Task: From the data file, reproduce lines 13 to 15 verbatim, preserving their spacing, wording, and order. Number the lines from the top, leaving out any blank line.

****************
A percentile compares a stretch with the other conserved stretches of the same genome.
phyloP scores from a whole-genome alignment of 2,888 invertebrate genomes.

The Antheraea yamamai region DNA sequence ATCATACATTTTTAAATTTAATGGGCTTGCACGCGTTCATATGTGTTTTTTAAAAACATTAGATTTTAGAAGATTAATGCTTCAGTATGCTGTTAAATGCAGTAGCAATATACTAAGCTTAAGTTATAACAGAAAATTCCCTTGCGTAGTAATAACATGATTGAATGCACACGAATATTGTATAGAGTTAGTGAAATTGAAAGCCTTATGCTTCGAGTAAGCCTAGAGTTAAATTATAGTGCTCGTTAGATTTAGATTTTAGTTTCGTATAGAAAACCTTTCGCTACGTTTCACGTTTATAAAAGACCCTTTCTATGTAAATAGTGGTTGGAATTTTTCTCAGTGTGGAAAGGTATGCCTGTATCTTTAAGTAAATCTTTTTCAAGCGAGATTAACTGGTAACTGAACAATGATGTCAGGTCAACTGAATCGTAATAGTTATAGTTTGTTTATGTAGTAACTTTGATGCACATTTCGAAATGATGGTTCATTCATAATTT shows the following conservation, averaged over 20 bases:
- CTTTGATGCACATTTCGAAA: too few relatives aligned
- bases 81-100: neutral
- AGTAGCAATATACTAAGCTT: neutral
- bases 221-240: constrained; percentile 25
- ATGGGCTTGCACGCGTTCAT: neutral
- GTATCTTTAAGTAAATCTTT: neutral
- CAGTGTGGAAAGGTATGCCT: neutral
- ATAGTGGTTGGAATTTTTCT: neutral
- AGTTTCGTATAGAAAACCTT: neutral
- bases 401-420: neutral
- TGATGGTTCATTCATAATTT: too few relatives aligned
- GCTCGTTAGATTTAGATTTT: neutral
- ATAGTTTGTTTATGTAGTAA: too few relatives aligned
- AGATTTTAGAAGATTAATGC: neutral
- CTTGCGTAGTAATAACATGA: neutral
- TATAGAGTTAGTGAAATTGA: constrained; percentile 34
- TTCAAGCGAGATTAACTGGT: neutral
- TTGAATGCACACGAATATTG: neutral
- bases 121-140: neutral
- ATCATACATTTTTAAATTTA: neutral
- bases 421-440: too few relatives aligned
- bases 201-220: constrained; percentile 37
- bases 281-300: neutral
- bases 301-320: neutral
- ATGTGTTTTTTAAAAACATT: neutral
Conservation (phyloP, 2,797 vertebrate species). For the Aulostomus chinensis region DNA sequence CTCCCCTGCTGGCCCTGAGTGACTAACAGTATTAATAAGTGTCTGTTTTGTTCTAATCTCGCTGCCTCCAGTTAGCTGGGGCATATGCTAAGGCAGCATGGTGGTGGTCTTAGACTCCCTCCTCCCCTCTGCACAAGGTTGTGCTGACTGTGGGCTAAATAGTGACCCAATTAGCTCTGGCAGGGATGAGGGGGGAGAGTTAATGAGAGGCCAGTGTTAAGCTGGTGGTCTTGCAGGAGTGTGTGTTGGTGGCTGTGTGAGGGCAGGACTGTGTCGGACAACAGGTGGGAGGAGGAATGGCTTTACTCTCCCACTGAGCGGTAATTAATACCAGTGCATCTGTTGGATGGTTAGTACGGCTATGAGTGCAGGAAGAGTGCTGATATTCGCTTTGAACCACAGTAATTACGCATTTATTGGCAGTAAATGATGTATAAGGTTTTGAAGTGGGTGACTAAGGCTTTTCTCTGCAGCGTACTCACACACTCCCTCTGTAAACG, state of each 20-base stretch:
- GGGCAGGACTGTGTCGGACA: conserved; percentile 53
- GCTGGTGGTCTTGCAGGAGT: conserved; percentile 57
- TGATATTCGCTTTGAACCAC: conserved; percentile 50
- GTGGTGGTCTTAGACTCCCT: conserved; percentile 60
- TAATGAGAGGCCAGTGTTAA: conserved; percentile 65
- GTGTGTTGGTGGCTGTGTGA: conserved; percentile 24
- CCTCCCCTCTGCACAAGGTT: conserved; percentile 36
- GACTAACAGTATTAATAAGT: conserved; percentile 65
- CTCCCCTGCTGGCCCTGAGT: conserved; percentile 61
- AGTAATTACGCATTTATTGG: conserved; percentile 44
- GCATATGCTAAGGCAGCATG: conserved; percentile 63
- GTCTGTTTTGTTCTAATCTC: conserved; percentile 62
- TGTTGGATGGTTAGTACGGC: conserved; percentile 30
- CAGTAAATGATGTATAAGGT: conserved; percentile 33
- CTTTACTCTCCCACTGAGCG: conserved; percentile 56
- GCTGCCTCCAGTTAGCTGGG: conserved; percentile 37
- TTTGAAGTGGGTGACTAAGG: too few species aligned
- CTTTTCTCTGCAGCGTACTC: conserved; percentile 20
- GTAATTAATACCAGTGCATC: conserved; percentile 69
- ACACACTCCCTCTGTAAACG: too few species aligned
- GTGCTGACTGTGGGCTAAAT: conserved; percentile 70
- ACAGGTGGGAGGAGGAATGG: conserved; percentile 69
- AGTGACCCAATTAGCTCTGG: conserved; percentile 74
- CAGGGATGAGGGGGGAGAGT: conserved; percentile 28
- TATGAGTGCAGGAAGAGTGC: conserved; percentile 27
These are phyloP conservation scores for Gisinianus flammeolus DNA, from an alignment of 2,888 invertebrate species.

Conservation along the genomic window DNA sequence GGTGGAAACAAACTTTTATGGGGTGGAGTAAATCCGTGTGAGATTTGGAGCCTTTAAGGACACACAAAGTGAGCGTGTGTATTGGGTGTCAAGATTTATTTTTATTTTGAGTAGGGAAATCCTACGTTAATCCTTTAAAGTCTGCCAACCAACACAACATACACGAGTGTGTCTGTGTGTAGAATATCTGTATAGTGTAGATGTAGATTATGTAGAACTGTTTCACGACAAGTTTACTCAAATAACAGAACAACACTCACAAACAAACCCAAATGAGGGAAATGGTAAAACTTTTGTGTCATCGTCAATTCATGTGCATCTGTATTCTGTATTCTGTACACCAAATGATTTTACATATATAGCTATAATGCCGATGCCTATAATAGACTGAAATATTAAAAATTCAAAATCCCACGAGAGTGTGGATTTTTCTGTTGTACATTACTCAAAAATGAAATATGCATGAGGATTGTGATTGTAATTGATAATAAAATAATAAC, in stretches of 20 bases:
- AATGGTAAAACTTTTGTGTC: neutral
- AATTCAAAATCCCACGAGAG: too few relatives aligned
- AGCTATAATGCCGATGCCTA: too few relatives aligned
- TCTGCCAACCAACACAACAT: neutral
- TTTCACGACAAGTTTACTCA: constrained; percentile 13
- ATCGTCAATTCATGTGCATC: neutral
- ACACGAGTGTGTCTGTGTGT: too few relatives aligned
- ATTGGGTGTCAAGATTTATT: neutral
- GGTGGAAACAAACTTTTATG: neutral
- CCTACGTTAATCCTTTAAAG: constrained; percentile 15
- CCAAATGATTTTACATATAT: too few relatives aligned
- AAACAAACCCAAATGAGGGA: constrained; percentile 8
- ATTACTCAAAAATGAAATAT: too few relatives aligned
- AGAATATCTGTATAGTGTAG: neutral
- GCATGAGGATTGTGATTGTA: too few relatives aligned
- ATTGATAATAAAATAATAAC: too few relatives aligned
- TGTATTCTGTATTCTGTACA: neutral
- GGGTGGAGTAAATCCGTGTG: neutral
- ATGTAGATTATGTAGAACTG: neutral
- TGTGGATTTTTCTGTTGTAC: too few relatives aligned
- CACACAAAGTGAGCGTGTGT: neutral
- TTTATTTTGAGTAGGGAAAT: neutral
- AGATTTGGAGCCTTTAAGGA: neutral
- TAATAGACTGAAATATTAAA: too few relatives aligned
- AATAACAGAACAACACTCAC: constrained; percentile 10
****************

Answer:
- bases 401-420: neutral
- TGATGGTTCATTCATAATTT: too few relatives aligned
- GCTCGTTAGATTTAGATTTT: neutral